NiNi's Den

# 2019::0CTF::Quals::Sanitize

Word count: 627Reading time: 4 min
2019/03/27 Share

Play with Balsn this time and got 12th place, teamates are really amazing.
I just slept late at the weekend…, there was only a reverse challenge left …
Though, they release the sixology on the last day, we almost solve that, but I did not notice that the compare operation in the bubble sort is lexicographically….

# TL;DR

binary search

flag{fr0M_C0vEr4ge_To_Fl4G_And_Enj0Y_0cTF_2Ol9!}

# detail

The binary expects us to input a string , and pick some characters from the flag string, then the binary would perform sorting on these characters. At the end of the binary, it prints out the record of it’s code coverage. Which means that we may recover the control flow of binary from these information which sounds difficult. And the key point is what kind of sorting was implemented in the binary.

The below is the detail of the sorting implemented in the binary, take input as 123\n3\n1 2 5\n for example, which means that take the char at flag[1],flag[2],flag[5], and sort these chars with string 123 together. (Newline would affect the code coverage)

The user input 123 would be processed first, then the characters from flag string.

And the phases of sorting can be summarize as follow :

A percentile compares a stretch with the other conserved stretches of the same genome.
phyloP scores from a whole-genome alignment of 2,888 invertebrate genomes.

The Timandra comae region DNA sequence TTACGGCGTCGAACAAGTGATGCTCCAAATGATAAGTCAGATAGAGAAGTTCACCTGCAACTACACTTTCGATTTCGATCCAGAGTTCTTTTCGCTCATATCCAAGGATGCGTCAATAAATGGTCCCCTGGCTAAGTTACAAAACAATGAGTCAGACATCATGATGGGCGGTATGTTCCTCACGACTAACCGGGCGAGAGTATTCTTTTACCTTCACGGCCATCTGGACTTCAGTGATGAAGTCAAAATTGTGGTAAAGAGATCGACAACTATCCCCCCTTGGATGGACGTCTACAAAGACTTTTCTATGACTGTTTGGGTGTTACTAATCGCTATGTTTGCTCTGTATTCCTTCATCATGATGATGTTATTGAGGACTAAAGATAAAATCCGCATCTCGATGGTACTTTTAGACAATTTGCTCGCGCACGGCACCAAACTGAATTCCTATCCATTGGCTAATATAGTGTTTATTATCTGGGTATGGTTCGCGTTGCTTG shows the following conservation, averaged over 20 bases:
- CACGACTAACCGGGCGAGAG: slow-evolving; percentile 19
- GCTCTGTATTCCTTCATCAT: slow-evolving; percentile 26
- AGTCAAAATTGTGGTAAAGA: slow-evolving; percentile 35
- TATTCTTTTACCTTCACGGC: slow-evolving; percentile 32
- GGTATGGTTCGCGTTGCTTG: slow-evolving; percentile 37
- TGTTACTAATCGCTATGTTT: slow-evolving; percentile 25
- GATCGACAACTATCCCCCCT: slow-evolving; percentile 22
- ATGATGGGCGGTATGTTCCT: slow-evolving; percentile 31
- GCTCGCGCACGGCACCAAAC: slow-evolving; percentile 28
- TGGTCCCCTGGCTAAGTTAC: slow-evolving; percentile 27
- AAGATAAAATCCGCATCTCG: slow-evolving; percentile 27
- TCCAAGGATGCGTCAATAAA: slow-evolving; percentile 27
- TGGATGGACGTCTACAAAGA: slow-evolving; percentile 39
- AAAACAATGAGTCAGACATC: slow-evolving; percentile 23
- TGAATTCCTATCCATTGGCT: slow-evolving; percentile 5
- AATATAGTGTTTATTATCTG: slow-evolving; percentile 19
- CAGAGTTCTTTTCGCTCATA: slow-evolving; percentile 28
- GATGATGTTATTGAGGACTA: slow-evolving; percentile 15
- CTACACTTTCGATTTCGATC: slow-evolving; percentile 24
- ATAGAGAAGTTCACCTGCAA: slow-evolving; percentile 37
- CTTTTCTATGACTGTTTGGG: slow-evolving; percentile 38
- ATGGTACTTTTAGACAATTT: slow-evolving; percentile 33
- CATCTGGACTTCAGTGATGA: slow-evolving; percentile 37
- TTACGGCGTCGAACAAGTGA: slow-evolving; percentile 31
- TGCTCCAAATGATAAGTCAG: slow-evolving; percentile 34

1. Build up a List
2. Build a charObject which has sub_list,sub_list_len,char_value,next,parent
3. Insert the charObject to the List base on the value of sub_list_len,which should initialize as0. If there were already some objects with 0 sub_list_len,the new object would be inserted at the tail of them (it’s actually not the length, just for convenience)
4. Compare last two object at row of charObject with same sub_list_len value
5. The bigger one would be put into the sublist of the other one
6. Go back to 2. if there are still chars remaining.

So, it look like

At this point, the last char, which is flag[5] would be compare with char a, according to the result (> or <=), the binary would give us two different code coverage, but the problem here is we can only compare the last char,flag[4] here, with the other char , flag[1] =='a' here , which was also from flag string.

If we change the order of the input slightly:

Now we can compare the unknown char from string with our input, but the new problem is the code coverage is implemented by a bunch of counter, the flow after this compare may cause them looks the same. So we have to construct a string which make the binary branch predictable. That is :

The flag[4] and flag[47] are { and } respectively, this input make the path of sorting more predictable due to{ and } are almost bigeer than all ascii. The fun fact here is the last char of flag is \n.

# exploit

Original Author: Terrynini